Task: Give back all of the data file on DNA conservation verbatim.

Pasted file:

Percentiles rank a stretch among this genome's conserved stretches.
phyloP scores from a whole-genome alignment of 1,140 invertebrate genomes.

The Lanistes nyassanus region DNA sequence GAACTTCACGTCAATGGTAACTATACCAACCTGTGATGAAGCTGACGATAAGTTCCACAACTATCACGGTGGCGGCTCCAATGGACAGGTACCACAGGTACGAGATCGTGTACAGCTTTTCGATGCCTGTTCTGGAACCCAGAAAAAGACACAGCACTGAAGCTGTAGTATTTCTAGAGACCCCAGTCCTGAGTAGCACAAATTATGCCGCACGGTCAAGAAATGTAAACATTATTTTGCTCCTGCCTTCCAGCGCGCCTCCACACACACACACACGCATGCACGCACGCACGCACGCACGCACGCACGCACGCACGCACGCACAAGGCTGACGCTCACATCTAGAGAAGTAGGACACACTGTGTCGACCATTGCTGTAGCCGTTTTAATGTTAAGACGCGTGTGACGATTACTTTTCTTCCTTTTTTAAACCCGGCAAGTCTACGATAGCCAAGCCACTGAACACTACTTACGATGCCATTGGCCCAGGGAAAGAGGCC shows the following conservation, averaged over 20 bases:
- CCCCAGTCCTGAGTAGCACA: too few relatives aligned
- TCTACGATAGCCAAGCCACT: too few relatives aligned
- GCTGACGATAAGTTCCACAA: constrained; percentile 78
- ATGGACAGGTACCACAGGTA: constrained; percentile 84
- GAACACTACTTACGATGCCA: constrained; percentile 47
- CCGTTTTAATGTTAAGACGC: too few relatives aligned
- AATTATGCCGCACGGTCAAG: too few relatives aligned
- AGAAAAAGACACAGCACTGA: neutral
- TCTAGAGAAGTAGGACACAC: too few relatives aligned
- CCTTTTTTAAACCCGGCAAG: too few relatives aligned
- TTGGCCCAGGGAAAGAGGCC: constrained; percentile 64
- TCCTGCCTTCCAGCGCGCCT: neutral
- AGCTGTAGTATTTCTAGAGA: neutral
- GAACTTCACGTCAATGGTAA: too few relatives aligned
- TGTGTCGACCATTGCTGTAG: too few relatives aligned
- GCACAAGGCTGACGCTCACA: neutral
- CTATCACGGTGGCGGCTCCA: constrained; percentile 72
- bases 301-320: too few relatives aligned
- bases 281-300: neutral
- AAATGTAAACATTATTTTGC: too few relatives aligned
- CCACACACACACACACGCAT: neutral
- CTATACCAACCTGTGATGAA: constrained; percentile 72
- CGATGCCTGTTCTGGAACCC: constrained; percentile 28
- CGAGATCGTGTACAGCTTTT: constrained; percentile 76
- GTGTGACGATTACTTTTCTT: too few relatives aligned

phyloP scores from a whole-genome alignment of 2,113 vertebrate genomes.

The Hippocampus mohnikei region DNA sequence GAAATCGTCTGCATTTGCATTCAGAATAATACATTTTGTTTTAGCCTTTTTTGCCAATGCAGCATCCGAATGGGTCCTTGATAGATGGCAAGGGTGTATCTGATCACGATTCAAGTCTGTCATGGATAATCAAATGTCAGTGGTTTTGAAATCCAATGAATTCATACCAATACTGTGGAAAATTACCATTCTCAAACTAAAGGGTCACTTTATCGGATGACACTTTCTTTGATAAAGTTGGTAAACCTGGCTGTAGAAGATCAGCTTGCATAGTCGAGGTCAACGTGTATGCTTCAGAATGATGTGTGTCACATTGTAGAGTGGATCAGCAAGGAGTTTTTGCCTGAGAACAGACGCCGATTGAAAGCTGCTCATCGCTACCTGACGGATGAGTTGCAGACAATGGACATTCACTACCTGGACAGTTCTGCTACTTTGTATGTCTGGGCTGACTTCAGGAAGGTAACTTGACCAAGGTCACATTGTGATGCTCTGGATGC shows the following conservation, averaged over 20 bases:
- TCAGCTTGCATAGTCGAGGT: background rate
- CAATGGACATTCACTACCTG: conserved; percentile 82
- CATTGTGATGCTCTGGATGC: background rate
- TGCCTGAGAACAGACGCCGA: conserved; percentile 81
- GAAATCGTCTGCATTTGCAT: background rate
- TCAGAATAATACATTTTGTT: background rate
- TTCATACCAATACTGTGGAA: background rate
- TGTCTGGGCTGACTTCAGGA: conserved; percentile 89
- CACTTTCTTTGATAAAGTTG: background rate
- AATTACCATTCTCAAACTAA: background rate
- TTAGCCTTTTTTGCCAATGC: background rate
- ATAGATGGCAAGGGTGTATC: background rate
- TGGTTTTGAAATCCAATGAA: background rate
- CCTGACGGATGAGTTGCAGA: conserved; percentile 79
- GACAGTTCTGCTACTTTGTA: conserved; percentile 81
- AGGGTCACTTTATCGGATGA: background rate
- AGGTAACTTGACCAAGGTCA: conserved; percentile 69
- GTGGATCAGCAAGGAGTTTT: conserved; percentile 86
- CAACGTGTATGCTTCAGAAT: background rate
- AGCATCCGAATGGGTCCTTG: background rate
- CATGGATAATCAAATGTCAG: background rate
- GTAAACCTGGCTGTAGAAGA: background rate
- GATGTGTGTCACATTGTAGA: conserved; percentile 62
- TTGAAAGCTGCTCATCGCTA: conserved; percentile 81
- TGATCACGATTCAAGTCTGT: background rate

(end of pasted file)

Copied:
Percentiles rank a stretch among this genome's conserved stretches.
phyloP scores from a whole-genome alignment of 1,140 invertebrate genomes.

The Lanistes nyassanus region DNA sequence GAACTTCACGTCAATGGTAACTATACCAACCTGTGATGAAGCTGACGATAAGTTCCACAACTATCACGGTGGCGGCTCCAATGGACAGGTACCACAGGTACGAGATCGTGTACAGCTTTTCGATGCCTGTTCTGGAACCCAGAAAAAGACACAGCACTGAAGCTGTAGTATTTCTAGAGACCCCAGTCCTGAGTAGCACAAATTATGCCGCACGGTCAAGAAATGTAAACATTATTTTGCTCCTGCCTTCCAGCGCGCCTCCACACACACACACACGCATGCACGCACGCACGCACGCACGCACGCACGCACGCACGCACGCACAAGGCTGACGCTCACATCTAGAGAAGTAGGACACACTGTGTCGACCATTGCTGTAGCCGTTTTAATGTTAAGACGCGTGTGACGATTACTTTTCTTCCTTTTTTAAACCCGGCAAGTCTACGATAGCCAAGCCACTGAACACTACTTACGATGCCATTGGCCCAGGGAAAGAGGCC shows the following conservation, averaged over 20 bases:
- CCCCAGTCCTGAGTAGCACA: too few relatives aligned
- TCTACGATAGCCAAGCCACT: too few relatives aligned
- GCTGACGATAAGTTCCACAA: constrained; percentile 78
- ATGGACAGGTACCACAGGTA: constrained; percentile 84
- GAACACTACTTACGATGCCA: constrained; percentile 47
- CCGTTTTAATGTTAAGACGC: too few relatives aligned
- AATTATGCCGCACGGTCAAG: too few relatives aligned
- AGAAAAAGACACAGCACTGA: neutral
- TCTAGAGAAGTAGGACACAC: too few relatives aligned
- CCTTTTTTAAACCCGGCAAG: too few relatives aligned
- TTGGCCCAGGGAAAGAGGCC: constrained; percentile 64
- TCCTGCCTTCCAGCGCGCCT: neutral
- AGCTGTAGTATTTCTAGAGA: neutral
- GAACTTCACGTCAATGGTAA: too few relatives aligned
- TGTGTCGACCATTGCTGTAG: too few relatives aligned
- GCACAAGGCTGACGCTCACA: neutral
- CTATCACGGTGGCGGCTCCA: constrained; percentile 72
- bases 301-320: too few relatives aligned
- bases 281-300: neutral
- AAATGTAAACATTATTTTGC: too few relatives aligned
- CCACACACACACACACGCAT: neutral
- CTATACCAACCTGTGATGAA: constrained; percentile 72
- CGATGCCTGTTCTGGAACCC: constrained; percentile 28
- CGAGATCGTGTACAGCTTTT: constrained; percentile 76
- GTGTGACGATTACTTTTCTT: too few relatives aligned

phyloP scores from a whole-genome alignment of 2,113 vertebrate genomes.

The Hippocampus mohnikei region DNA sequence GAAATCGTCTGCATTTGCATTCAGAATAATACATTTTGTTTTAGCCTTTTTTGCCAATGCAGCATCCGAATGGGTCCTTGATAGATGGCAAGGGTGTATCTGATCACGATTCAAGTCTGTCATGGATAATCAAATGTCAGTGGTTTTGAAATCCAATGAATTCATACCAATACTGTGGAAAATTACCATTCTCAAACTAAAGGGTCACTTTATCGGATGACACTTTCTTTGATAAAGTTGGTAAACCTGGCTGTAGAAGATCAGCTTGCATAGTCGAGGTCAACGTGTATGCTTCAGAATGATGTGTGTCACATTGTAGAGTGGATCAGCAAGGAGTTTTTGCCTGAGAACAGACGCCGATTGAAAGCTGCTCATCGCTACCTGACGGATGAGTTGCAGACAATGGACATTCACTACCTGGACAGTTCTGCTACTTTGTATGTCTGGGCTGACTTCAGGAAGGTAACTTGACCAAGGTCACATTGTGATGCTCTGGATGC shows the following conservation, averaged over 20 bases:
- TCAGCTTGCATAGTCGAGGT: background rate
- CAATGGACATTCACTACCTG: conserved; percentile 82
- CATTGTGATGCTCTGGATGC: background rate
- TGCCTGAGAACAGACGCCGA: conserved; percentile 81
- GAAATCGTCTGCATTTGCAT: background rate
- TCAGAATAATACATTTTGTT: background rate
- TTCATACCAATACTGTGGAA: background rate
- TGTCTGGGCTGACTTCAGGA: conserved; percentile 89
- CACTTTCTTTGATAAAGTTG: background rate
- AATTACCATTCTCAAACTAA: background rate
- TTAGCCTTTTTTGCCAATGC: background rate
- ATAGATGGCAAGGGTGTATC: background rate
- TGGTTTTGAAATCCAATGAA: background rate
- CCTGACGGATGAGTTGCAGA: conserved; percentile 79
- GACAGTTCTGCTACTTTGTA: conserved; percentile 81
- AGGGTCACTTTATCGGATGA: background rate
- AGGTAACTTGACCAAGGTCA: conserved; percentile 69
- GTGGATCAGCAAGGAGTTTT: conserved; percentile 86
- CAACGTGTATGCTTCAGAAT: background rate
- AGCATCCGAATGGGTCCTTG: background rate
- CATGGATAATCAAATGTCAG: background rate
- GTAAACCTGGCTGTAGAAGA: background rate
- GATGTGTGTCACATTGTAGA: conserved; percentile 62
- TTGAAAGCTGCTCATCGCTA: conserved; percentile 81
- TGATCACGATTCAAGTCTGT: background rate